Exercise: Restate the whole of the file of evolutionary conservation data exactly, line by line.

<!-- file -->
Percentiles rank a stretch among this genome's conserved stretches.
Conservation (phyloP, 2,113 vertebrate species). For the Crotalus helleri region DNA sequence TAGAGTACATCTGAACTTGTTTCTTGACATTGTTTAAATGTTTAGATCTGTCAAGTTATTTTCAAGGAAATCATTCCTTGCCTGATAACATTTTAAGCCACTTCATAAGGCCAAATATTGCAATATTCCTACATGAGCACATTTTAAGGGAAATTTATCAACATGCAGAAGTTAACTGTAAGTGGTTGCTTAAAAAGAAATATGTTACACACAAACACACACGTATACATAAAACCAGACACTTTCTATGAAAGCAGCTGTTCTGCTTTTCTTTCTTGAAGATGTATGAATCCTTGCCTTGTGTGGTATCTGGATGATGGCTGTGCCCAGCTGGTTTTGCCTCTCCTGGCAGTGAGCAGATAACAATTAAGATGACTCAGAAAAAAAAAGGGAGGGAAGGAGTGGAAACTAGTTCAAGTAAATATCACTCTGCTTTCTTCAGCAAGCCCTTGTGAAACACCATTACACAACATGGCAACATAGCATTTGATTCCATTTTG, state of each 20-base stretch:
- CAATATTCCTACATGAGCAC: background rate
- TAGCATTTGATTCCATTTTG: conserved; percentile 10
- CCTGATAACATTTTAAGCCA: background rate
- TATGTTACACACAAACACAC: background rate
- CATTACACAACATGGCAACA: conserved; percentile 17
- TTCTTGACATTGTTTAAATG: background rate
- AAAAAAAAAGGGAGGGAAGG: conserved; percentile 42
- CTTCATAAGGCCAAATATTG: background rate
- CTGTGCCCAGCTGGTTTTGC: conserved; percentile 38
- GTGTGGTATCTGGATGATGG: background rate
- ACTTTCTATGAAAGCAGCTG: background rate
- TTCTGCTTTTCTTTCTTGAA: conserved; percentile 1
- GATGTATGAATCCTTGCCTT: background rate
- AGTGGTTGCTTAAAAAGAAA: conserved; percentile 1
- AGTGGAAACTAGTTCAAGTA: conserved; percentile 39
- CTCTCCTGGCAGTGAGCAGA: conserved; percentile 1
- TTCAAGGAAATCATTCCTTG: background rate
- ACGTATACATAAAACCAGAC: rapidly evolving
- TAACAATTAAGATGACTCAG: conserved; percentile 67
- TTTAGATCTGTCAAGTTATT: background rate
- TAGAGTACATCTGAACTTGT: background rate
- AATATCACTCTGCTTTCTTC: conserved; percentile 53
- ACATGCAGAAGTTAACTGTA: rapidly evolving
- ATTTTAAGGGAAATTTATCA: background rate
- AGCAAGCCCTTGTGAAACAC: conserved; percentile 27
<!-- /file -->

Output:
Percentiles rank a stretch among this genome's conserved stretches.
Conservation (phyloP, 2,113 vertebrate species). For the Crotalus helleri region DNA sequence TAGAGTACATCTGAACTTGTTTCTTGACATTGTTTAAATGTTTAGATCTGTCAAGTTATTTTCAAGGAAATCATTCCTTGCCTGATAACATTTTAAGCCACTTCATAAGGCCAAATATTGCAATATTCCTACATGAGCACATTTTAAGGGAAATTTATCAACATGCAGAAGTTAACTGTAAGTGGTTGCTTAAAAAGAAATATGTTACACACAAACACACACGTATACATAAAACCAGACACTTTCTATGAAAGCAGCTGTTCTGCTTTTCTTTCTTGAAGATGTATGAATCCTTGCCTTGTGTGGTATCTGGATGATGGCTGTGCCCAGCTGGTTTTGCCTCTCCTGGCAGTGAGCAGATAACAATTAAGATGACTCAGAAAAAAAAAGGGAGGGAAGGAGTGGAAACTAGTTCAAGTAAATATCACTCTGCTTTCTTCAGCAAGCCCTTGTGAAACACCATTACACAACATGGCAACATAGCATTTGATTCCATTTTG, state of each 20-base stretch:
- CAATATTCCTACATGAGCAC: background rate
- TAGCATTTGATTCCATTTTG: conserved; percentile 10
- CCTGATAACATTTTAAGCCA: background rate
- TATGTTACACACAAACACAC: background rate
- CATTACACAACATGGCAACA: conserved; percentile 17
- TTCTTGACATTGTTTAAATG: background rate
- AAAAAAAAAGGGAGGGAAGG: conserved; percentile 42
- CTTCATAAGGCCAAATATTG: background rate
- CTGTGCCCAGCTGGTTTTGC: conserved; percentile 38
- GTGTGGTATCTGGATGATGG: background rate
- ACTTTCTATGAAAGCAGCTG: background rate
- TTCTGCTTTTCTTTCTTGAA: conserved; percentile 1
- GATGTATGAATCCTTGCCTT: background rate
- AGTGGTTGCTTAAAAAGAAA: conserved; percentile 1
- AGTGGAAACTAGTTCAAGTA: conserved; percentile 39
- CTCTCCTGGCAGTGAGCAGA: conserved; percentile 1
- TTCAAGGAAATCATTCCTTG: background rate
- ACGTATACATAAAACCAGAC: rapidly evolving
- TAACAATTAAGATGACTCAG: conserved; percentile 67
- TTTAGATCTGTCAAGTTATT: background rate
- TAGAGTACATCTGAACTTGT: background rate
- AATATCACTCTGCTTTCTTC: conserved; percentile 53
- ACATGCAGAAGTTAACTGTA: rapidly evolving
- ATTTTAAGGGAAATTTATCA: background rate
- AGCAAGCCCTTGTGAAACAC: conserved; percentile 27